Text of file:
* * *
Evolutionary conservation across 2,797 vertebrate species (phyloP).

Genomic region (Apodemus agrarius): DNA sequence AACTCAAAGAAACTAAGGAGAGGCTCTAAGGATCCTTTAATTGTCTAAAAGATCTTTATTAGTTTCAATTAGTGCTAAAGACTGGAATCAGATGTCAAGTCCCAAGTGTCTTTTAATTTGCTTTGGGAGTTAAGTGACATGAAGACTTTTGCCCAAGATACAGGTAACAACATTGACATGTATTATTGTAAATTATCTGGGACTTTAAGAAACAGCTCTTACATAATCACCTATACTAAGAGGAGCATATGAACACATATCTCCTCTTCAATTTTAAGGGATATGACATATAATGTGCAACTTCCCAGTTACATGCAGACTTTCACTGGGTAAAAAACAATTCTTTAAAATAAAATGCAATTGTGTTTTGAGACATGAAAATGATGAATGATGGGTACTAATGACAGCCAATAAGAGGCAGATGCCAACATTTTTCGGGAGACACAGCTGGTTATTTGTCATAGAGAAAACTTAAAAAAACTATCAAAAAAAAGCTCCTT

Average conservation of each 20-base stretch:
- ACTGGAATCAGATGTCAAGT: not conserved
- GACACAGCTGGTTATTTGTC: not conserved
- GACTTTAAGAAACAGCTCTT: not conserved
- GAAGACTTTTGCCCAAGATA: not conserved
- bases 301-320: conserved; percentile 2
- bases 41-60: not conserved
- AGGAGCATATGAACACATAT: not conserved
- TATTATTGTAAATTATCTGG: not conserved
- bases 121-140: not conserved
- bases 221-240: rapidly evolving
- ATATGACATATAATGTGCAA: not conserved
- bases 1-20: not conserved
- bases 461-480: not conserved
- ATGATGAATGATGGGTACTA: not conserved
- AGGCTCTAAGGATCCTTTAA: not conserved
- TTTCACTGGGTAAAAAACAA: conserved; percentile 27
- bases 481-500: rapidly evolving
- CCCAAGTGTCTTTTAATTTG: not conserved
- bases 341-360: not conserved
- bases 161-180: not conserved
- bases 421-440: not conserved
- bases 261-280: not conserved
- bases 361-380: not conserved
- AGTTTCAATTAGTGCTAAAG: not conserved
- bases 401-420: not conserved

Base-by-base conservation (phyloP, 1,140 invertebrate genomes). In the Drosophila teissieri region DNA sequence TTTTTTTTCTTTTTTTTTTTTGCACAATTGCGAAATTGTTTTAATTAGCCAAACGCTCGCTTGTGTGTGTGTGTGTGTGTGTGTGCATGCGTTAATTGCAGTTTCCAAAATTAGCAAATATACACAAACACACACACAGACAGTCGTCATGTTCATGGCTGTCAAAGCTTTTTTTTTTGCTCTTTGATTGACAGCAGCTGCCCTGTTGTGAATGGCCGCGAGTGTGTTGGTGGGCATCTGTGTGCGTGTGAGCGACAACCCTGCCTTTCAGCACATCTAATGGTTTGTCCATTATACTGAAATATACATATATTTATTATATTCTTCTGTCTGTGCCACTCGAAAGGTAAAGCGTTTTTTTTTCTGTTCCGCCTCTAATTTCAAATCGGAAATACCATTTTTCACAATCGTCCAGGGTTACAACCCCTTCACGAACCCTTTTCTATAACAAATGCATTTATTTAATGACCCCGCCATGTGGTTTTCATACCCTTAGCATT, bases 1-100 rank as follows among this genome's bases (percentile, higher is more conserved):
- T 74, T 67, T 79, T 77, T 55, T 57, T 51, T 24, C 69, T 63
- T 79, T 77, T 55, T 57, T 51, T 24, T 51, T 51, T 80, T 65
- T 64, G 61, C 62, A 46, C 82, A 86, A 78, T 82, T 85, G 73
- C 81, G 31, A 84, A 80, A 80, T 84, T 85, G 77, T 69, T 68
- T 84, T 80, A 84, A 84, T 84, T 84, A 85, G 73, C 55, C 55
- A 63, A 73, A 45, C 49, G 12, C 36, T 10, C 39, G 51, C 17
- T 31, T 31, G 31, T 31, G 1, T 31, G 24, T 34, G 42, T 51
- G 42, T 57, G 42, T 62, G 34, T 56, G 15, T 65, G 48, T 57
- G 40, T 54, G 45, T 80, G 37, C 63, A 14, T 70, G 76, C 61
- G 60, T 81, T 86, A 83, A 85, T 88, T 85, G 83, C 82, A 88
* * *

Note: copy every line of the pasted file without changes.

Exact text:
Evolutionary conservation across 2,797 vertebrate species (phyloP).

Genomic region (Apodemus agrarius): DNA sequence AACTCAAAGAAACTAAGGAGAGGCTCTAAGGATCCTTTAATTGTCTAAAAGATCTTTATTAGTTTCAATTAGTGCTAAAGACTGGAATCAGATGTCAAGTCCCAAGTGTCTTTTAATTTGCTTTGGGAGTTAAGTGACATGAAGACTTTTGCCCAAGATACAGGTAACAACATTGACATGTATTATTGTAAATTATCTGGGACTTTAAGAAACAGCTCTTACATAATCACCTATACTAAGAGGAGCATATGAACACATATCTCCTCTTCAATTTTAAGGGATATGACATATAATGTGCAACTTCCCAGTTACATGCAGACTTTCACTGGGTAAAAAACAATTCTTTAAAATAAAATGCAATTGTGTTTTGAGACATGAAAATGATGAATGATGGGTACTAATGACAGCCAATAAGAGGCAGATGCCAACATTTTTCGGGAGACACAGCTGGTTATTTGTCATAGAGAAAACTTAAAAAAACTATCAAAAAAAAGCTCCTT

Average conservation of each 20-base stretch:
- ACTGGAATCAGATGTCAAGT: not conserved
- GACACAGCTGGTTATTTGTC: not conserved
- GACTTTAAGAAACAGCTCTT: not conserved
- GAAGACTTTTGCCCAAGATA: not conserved
- bases 301-320: conserved; percentile 2
- bases 41-60: not conserved
- AGGAGCATATGAACACATAT: not conserved
- TATTATTGTAAATTATCTGG: not conserved
- bases 121-140: not conserved
- bases 221-240: rapidly evolving
- ATATGACATATAATGTGCAA: not conserved
- bases 1-20: not conserved
- bases 461-480: not conserved
- ATGATGAATGATGGGTACTA: not conserved
- AGGCTCTAAGGATCCTTTAA: not conserved
- TTTCACTGGGTAAAAAACAA: conserved; percentile 27
- bases 481-500: rapidly evolving
- CCCAAGTGTCTTTTAATTTG: not conserved
- bases 341-360: not conserved
- bases 161-180: not conserved
- bases 421-440: not conserved
- bases 261-280: not conserved
- bases 361-380: not conserved
- AGTTTCAATTAGTGCTAAAG: not conserved
- bases 401-420: not conserved

Base-by-base conservation (phyloP, 1,140 invertebrate genomes). In the Drosophila teissieri region DNA sequence TTTTTTTTCTTTTTTTTTTTTGCACAATTGCGAAATTGTTTTAATTAGCCAAACGCTCGCTTGTGTGTGTGTGTGTGTGTGTGTGCATGCGTTAATTGCAGTTTCCAAAATTAGCAAATATACACAAACACACACACAGACAGTCGTCATGTTCATGGCTGTCAAAGCTTTTTTTTTTGCTCTTTGATTGACAGCAGCTGCCCTGTTGTGAATGGCCGCGAGTGTGTTGGTGGGCATCTGTGTGCGTGTGAGCGACAACCCTGCCTTTCAGCACATCTAATGGTTTGTCCATTATACTGAAATATACATATATTTATTATATTCTTCTGTCTGTGCCACTCGAAAGGTAAAGCGTTTTTTTTTCTGTTCCGCCTCTAATTTCAAATCGGAAATACCATTTTTCACAATCGTCCAGGGTTACAACCCCTTCACGAACCCTTTTCTATAACAAATGCATTTATTTAATGACCCCGCCATGTGGTTTTCATACCCTTAGCATT, bases 1-100 rank as follows among this genome's bases (percentile, higher is more conserved):
- T 74, T 67, T 79, T 77, T 55, T 57, T 51, T 24, C 69, T 63
- T 79, T 77, T 55, T 57, T 51, T 24, T 51, T 51, T 80, T 65
- T 64, G 61, C 62, A 46, C 82, A 86, A 78, T 82, T 85, G 73
- C 81, G 31, A 84, A 80, A 80, T 84, T 85, G 77, T 69, T 68
- T 84, T 80, A 84, A 84, T 84, T 84, A 85, G 73, C 55, C 55
- A 63, A 73, A 45, C 49, G 12, C 36, T 10, C 39, G 51, C 17
- T 31, T 31, G 31, T 31, G 1, T 31, G 24, T 34, G 42, T 51
- G 42, T 57, G 42, T 62, G 34, T 56, G 15, T 65, G 48, T 57
- G 40, T 54, G 45, T 80, G 37, C 63, A 14, T 70, G 76, C 61
- G 60, T 81, T 86, A 83, A 85, T 88, T 85, G 83, C 82, A 88